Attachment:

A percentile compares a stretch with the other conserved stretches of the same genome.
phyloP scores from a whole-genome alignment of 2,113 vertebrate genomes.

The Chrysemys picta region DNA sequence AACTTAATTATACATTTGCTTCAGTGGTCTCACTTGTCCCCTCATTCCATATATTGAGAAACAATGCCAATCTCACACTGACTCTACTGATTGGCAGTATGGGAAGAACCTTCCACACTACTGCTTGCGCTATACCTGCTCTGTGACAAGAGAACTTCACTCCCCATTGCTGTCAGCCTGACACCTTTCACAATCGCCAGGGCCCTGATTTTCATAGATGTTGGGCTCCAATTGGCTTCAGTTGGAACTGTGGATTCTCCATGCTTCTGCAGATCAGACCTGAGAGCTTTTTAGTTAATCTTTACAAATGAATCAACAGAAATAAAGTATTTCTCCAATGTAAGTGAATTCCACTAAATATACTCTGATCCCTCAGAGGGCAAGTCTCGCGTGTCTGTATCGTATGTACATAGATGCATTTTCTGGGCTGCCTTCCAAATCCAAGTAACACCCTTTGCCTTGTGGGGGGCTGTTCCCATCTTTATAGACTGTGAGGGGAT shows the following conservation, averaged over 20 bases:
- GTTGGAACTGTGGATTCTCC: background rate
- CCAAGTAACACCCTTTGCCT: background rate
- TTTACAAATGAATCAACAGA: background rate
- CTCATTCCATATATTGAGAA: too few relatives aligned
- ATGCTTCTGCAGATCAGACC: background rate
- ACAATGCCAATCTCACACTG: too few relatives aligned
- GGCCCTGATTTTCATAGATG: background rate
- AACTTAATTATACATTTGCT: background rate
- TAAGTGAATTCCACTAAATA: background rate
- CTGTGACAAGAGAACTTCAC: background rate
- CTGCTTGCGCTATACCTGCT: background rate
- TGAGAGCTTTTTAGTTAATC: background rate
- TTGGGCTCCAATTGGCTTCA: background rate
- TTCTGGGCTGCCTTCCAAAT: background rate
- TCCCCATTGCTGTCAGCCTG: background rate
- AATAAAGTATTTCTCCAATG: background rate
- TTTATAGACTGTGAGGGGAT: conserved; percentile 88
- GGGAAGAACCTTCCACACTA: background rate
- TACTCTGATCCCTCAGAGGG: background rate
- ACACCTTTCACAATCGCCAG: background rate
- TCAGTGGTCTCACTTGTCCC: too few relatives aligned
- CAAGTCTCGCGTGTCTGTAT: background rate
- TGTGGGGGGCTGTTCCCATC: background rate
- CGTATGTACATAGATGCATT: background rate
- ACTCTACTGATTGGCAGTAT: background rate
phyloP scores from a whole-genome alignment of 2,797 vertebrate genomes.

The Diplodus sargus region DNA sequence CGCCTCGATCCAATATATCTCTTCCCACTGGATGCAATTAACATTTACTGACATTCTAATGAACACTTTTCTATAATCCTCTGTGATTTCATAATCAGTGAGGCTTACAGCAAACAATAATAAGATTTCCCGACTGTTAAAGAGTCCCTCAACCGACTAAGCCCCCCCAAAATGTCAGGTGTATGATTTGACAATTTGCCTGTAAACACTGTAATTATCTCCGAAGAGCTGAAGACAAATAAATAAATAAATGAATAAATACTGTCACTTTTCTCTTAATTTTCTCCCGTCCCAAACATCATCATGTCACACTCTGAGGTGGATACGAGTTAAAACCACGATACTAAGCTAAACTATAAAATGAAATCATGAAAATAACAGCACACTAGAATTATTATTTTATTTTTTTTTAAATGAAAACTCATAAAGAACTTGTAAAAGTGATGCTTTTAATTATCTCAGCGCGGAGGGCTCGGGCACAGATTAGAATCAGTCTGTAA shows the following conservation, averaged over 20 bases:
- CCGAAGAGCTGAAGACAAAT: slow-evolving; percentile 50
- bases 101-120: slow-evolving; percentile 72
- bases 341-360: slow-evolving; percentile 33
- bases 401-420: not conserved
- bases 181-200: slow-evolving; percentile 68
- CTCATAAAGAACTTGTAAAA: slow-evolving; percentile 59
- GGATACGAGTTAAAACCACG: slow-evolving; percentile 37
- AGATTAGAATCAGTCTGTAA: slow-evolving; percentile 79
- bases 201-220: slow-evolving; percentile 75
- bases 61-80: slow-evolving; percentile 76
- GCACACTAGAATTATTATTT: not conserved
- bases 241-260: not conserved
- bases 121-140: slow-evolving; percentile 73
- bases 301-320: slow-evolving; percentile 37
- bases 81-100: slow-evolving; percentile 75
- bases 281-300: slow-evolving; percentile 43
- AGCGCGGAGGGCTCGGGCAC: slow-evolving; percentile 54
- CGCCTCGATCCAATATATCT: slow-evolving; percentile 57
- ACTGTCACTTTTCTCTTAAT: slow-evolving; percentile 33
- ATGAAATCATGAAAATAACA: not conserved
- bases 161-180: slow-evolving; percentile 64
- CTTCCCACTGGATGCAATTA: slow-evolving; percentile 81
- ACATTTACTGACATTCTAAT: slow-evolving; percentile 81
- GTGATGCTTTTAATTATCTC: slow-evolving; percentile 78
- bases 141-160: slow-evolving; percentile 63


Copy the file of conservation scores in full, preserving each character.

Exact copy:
A percentile compares a stretch with the other conserved stretches of the same genome.
phyloP scores from a whole-genome alignment of 2,113 vertebrate genomes.

The Chrysemys picta region DNA sequence AACTTAATTATACATTTGCTTCAGTGGTCTCACTTGTCCCCTCATTCCATATATTGAGAAACAATGCCAATCTCACACTGACTCTACTGATTGGCAGTATGGGAAGAACCTTCCACACTACTGCTTGCGCTATACCTGCTCTGTGACAAGAGAACTTCACTCCCCATTGCTGTCAGCCTGACACCTTTCACAATCGCCAGGGCCCTGATTTTCATAGATGTTGGGCTCCAATTGGCTTCAGTTGGAACTGTGGATTCTCCATGCTTCTGCAGATCAGACCTGAGAGCTTTTTAGTTAATCTTTACAAATGAATCAACAGAAATAAAGTATTTCTCCAATGTAAGTGAATTCCACTAAATATACTCTGATCCCTCAGAGGGCAAGTCTCGCGTGTCTGTATCGTATGTACATAGATGCATTTTCTGGGCTGCCTTCCAAATCCAAGTAACACCCTTTGCCTTGTGGGGGGCTGTTCCCATCTTTATAGACTGTGAGGGGAT shows the following conservation, averaged over 20 bases:
- GTTGGAACTGTGGATTCTCC: background rate
- CCAAGTAACACCCTTTGCCT: background rate
- TTTACAAATGAATCAACAGA: background rate
- CTCATTCCATATATTGAGAA: too few relatives aligned
- ATGCTTCTGCAGATCAGACC: background rate
- ACAATGCCAATCTCACACTG: too few relatives aligned
- GGCCCTGATTTTCATAGATG: background rate
- AACTTAATTATACATTTGCT: background rate
- TAAGTGAATTCCACTAAATA: background rate
- CTGTGACAAGAGAACTTCAC: background rate
- CTGCTTGCGCTATACCTGCT: background rate
- TGAGAGCTTTTTAGTTAATC: background rate
- TTGGGCTCCAATTGGCTTCA: background rate
- TTCTGGGCTGCCTTCCAAAT: background rate
- TCCCCATTGCTGTCAGCCTG: background rate
- AATAAAGTATTTCTCCAATG: background rate
- TTTATAGACTGTGAGGGGAT: conserved; percentile 88
- GGGAAGAACCTTCCACACTA: background rate
- TACTCTGATCCCTCAGAGGG: background rate
- ACACCTTTCACAATCGCCAG: background rate
- TCAGTGGTCTCACTTGTCCC: too few relatives aligned
- CAAGTCTCGCGTGTCTGTAT: background rate
- TGTGGGGGGCTGTTCCCATC: background rate
- CGTATGTACATAGATGCATT: background rate
- ACTCTACTGATTGGCAGTAT: background rate
phyloP scores from a whole-genome alignment of 2,797 vertebrate genomes.

The Diplodus sargus region DNA sequence CGCCTCGATCCAATATATCTCTTCCCACTGGATGCAATTAACATTTACTGACATTCTAATGAACACTTTTCTATAATCCTCTGTGATTTCATAATCAGTGAGGCTTACAGCAAACAATAATAAGATTTCCCGACTGTTAAAGAGTCCCTCAACCGACTAAGCCCCCCCAAAATGTCAGGTGTATGATTTGACAATTTGCCTGTAAACACTGTAATTATCTCCGAAGAGCTGAAGACAAATAAATAAATAAATGAATAAATACTGTCACTTTTCTCTTAATTTTCTCCCGTCCCAAACATCATCATGTCACACTCTGAGGTGGATACGAGTTAAAACCACGATACTAAGCTAAACTATAAAATGAAATCATGAAAATAACAGCACACTAGAATTATTATTTTATTTTTTTTTAAATGAAAACTCATAAAGAACTTGTAAAAGTGATGCTTTTAATTATCTCAGCGCGGAGGGCTCGGGCACAGATTAGAATCAGTCTGTAA shows the following conservation, averaged over 20 bases:
- CCGAAGAGCTGAAGACAAAT: slow-evolving; percentile 50
- bases 101-120: slow-evolving; percentile 72
- bases 341-360: slow-evolving; percentile 33
- bases 401-420: not conserved
- bases 181-200: slow-evolving; percentile 68
- CTCATAAAGAACTTGTAAAA: slow-evolving; percentile 59
- GGATACGAGTTAAAACCACG: slow-evolving; percentile 37
- AGATTAGAATCAGTCTGTAA: slow-evolving; percentile 79
- bases 201-220: slow-evolving; percentile 75
- bases 61-80: slow-evolving; percentile 76
- GCACACTAGAATTATTATTT: not conserved
- bases 241-260: not conserved
- bases 121-140: slow-evolving; percentile 73
- bases 301-320: slow-evolving; percentile 37
- bases 81-100: slow-evolving; percentile 75
- bases 281-300: slow-evolving; percentile 43
- AGCGCGGAGGGCTCGGGCAC: slow-evolving; percentile 54
- CGCCTCGATCCAATATATCT: slow-evolving; percentile 57
- ACTGTCACTTTTCTCTTAAT: slow-evolving; percentile 33
- ATGAAATCATGAAAATAACA: not conserved
- bases 161-180: slow-evolving; percentile 64
- CTTCCCACTGGATGCAATTA: slow-evolving; percentile 81
- ACATTTACTGACATTCTAAT: slow-evolving; percentile 81
- GTGATGCTTTTAATTATCTC: slow-evolving; percentile 78
- bases 141-160: slow-evolving; percentile 63